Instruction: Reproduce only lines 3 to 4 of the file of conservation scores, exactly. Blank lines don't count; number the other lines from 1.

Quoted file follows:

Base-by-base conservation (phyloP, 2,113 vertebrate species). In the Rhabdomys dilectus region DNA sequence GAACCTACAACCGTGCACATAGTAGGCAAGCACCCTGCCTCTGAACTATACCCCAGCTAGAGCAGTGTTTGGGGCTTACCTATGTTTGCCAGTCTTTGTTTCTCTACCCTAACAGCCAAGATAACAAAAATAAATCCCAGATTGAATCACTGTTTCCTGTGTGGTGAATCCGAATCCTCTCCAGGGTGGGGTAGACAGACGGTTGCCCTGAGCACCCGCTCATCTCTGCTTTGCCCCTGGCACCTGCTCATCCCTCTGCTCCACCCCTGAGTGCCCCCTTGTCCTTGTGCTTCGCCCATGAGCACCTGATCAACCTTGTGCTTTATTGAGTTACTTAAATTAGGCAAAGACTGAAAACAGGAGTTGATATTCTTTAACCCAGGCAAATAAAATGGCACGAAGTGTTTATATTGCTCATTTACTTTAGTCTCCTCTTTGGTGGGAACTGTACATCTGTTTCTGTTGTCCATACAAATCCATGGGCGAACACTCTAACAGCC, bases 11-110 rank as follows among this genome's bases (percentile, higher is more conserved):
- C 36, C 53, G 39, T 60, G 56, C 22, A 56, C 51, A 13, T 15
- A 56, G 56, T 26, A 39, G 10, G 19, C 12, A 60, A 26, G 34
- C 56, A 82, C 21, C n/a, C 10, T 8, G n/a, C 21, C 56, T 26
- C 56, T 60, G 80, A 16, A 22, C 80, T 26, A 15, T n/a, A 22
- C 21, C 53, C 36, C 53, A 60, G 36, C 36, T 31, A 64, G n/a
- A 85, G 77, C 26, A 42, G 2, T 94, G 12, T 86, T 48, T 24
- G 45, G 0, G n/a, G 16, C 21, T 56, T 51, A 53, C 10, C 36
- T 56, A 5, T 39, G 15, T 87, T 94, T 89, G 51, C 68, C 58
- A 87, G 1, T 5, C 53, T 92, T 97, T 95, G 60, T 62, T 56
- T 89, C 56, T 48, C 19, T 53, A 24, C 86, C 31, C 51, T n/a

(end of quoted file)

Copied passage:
- A 56, G 56, T 26, A 39, G 10, G 19, C 12, A 60, A 26, G 34
- C 56, A 82, C 21, C n/a, C 10, T 8, G n/a, C 21, C 56, T 26